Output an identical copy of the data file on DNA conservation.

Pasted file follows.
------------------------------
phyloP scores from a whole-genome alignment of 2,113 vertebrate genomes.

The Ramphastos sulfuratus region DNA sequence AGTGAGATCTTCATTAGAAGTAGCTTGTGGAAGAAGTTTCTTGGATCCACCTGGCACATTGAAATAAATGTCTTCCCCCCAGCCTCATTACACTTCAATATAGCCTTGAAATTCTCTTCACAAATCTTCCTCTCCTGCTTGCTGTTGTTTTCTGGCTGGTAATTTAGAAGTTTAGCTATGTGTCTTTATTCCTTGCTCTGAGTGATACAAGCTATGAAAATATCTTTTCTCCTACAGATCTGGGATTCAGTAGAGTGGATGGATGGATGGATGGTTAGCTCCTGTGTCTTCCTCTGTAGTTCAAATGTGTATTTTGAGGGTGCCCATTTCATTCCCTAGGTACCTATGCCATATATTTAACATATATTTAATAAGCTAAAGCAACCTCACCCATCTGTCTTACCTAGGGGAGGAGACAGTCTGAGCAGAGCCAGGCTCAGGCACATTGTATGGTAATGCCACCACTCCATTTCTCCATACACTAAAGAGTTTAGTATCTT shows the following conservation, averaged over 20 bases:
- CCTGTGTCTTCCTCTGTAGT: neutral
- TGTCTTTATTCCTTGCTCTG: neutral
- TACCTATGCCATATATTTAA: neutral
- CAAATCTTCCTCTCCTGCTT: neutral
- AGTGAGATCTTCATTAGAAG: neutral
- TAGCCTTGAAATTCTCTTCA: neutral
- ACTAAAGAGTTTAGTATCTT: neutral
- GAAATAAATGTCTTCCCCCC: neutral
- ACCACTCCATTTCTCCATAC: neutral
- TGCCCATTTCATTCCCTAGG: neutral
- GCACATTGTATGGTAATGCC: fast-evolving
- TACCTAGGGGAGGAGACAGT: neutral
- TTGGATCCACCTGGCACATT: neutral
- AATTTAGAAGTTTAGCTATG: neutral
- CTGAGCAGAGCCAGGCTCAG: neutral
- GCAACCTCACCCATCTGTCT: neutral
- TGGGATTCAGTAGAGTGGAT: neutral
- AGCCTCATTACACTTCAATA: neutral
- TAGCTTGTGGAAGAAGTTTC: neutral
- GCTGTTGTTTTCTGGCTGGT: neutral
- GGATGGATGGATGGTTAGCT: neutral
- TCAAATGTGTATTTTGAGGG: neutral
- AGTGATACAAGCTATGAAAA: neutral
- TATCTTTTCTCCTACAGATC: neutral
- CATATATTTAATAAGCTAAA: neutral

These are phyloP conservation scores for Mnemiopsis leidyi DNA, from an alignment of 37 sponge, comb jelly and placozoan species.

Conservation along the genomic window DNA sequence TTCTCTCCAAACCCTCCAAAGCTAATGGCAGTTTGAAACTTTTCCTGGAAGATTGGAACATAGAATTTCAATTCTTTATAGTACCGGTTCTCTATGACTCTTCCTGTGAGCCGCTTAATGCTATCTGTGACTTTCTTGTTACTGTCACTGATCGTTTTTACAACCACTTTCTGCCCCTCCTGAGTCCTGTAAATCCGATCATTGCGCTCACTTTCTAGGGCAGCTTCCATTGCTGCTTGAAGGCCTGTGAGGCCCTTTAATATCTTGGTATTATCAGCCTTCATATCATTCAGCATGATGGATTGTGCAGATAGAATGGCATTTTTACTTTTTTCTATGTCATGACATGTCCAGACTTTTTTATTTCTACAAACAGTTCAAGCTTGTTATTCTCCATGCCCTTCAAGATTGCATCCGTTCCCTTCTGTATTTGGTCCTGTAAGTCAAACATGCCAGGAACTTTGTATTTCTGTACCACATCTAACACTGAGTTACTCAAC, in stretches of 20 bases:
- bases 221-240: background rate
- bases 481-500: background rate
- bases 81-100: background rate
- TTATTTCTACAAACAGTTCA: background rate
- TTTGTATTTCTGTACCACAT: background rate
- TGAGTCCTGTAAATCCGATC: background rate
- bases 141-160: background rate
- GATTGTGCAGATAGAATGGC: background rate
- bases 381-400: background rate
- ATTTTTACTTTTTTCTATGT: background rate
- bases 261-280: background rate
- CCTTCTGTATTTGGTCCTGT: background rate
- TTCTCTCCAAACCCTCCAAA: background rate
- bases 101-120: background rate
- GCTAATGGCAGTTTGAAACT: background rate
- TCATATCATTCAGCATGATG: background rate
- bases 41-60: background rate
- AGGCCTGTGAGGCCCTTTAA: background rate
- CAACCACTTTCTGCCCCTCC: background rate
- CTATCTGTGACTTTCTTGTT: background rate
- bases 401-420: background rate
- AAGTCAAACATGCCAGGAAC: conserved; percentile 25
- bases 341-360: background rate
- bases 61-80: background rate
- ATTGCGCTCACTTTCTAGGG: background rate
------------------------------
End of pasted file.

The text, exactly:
phyloP scores from a whole-genome alignment of 2,113 vertebrate genomes.

The Ramphastos sulfuratus region DNA sequence AGTGAGATCTTCATTAGAAGTAGCTTGTGGAAGAAGTTTCTTGGATCCACCTGGCACATTGAAATAAATGTCTTCCCCCCAGCCTCATTACACTTCAATATAGCCTTGAAATTCTCTTCACAAATCTTCCTCTCCTGCTTGCTGTTGTTTTCTGGCTGGTAATTTAGAAGTTTAGCTATGTGTCTTTATTCCTTGCTCTGAGTGATACAAGCTATGAAAATATCTTTTCTCCTACAGATCTGGGATTCAGTAGAGTGGATGGATGGATGGATGGTTAGCTCCTGTGTCTTCCTCTGTAGTTCAAATGTGTATTTTGAGGGTGCCCATTTCATTCCCTAGGTACCTATGCCATATATTTAACATATATTTAATAAGCTAAAGCAACCTCACCCATCTGTCTTACCTAGGGGAGGAGACAGTCTGAGCAGAGCCAGGCTCAGGCACATTGTATGGTAATGCCACCACTCCATTTCTCCATACACTAAAGAGTTTAGTATCTT shows the following conservation, averaged over 20 bases:
- CCTGTGTCTTCCTCTGTAGT: neutral
- TGTCTTTATTCCTTGCTCTG: neutral
- TACCTATGCCATATATTTAA: neutral
- CAAATCTTCCTCTCCTGCTT: neutral
- AGTGAGATCTTCATTAGAAG: neutral
- TAGCCTTGAAATTCTCTTCA: neutral
- ACTAAAGAGTTTAGTATCTT: neutral
- GAAATAAATGTCTTCCCCCC: neutral
- ACCACTCCATTTCTCCATAC: neutral
- TGCCCATTTCATTCCCTAGG: neutral
- GCACATTGTATGGTAATGCC: fast-evolving
- TACCTAGGGGAGGAGACAGT: neutral
- TTGGATCCACCTGGCACATT: neutral
- AATTTAGAAGTTTAGCTATG: neutral
- CTGAGCAGAGCCAGGCTCAG: neutral
- GCAACCTCACCCATCTGTCT: neutral
- TGGGATTCAGTAGAGTGGAT: neutral
- AGCCTCATTACACTTCAATA: neutral
- TAGCTTGTGGAAGAAGTTTC: neutral
- GCTGTTGTTTTCTGGCTGGT: neutral
- GGATGGATGGATGGTTAGCT: neutral
- TCAAATGTGTATTTTGAGGG: neutral
- AGTGATACAAGCTATGAAAA: neutral
- TATCTTTTCTCCTACAGATC: neutral
- CATATATTTAATAAGCTAAA: neutral

These are phyloP conservation scores for Mnemiopsis leidyi DNA, from an alignment of 37 sponge, comb jelly and placozoan species.

Conservation along the genomic window DNA sequence TTCTCTCCAAACCCTCCAAAGCTAATGGCAGTTTGAAACTTTTCCTGGAAGATTGGAACATAGAATTTCAATTCTTTATAGTACCGGTTCTCTATGACTCTTCCTGTGAGCCGCTTAATGCTATCTGTGACTTTCTTGTTACTGTCACTGATCGTTTTTACAACCACTTTCTGCCCCTCCTGAGTCCTGTAAATCCGATCATTGCGCTCACTTTCTAGGGCAGCTTCCATTGCTGCTTGAAGGCCTGTGAGGCCCTTTAATATCTTGGTATTATCAGCCTTCATATCATTCAGCATGATGGATTGTGCAGATAGAATGGCATTTTTACTTTTTTCTATGTCATGACATGTCCAGACTTTTTTATTTCTACAAACAGTTCAAGCTTGTTATTCTCCATGCCCTTCAAGATTGCATCCGTTCCCTTCTGTATTTGGTCCTGTAAGTCAAACATGCCAGGAACTTTGTATTTCTGTACCACATCTAACACTGAGTTACTCAAC, in stretches of 20 bases:
- bases 221-240: background rate
- bases 481-500: background rate
- bases 81-100: background rate
- TTATTTCTACAAACAGTTCA: background rate
- TTTGTATTTCTGTACCACAT: background rate
- TGAGTCCTGTAAATCCGATC: background rate
- bases 141-160: background rate
- GATTGTGCAGATAGAATGGC: background rate
- bases 381-400: background rate
- ATTTTTACTTTTTTCTATGT: background rate
- bases 261-280: background rate
- CCTTCTGTATTTGGTCCTGT: background rate
- TTCTCTCCAAACCCTCCAAA: background rate
- bases 101-120: background rate
- GCTAATGGCAGTTTGAAACT: background rate
- TCATATCATTCAGCATGATG: background rate
- bases 41-60: background rate
- AGGCCTGTGAGGCCCTTTAA: background rate
- CAACCACTTTCTGCCCCTCC: background rate
- CTATCTGTGACTTTCTTGTT: background rate
- bases 401-420: background rate
- AAGTCAAACATGCCAGGAAC: conserved; percentile 25
- bases 341-360: background rate
- bases 61-80: background rate
- ATTGCGCTCACTTTCTAGGG: background rate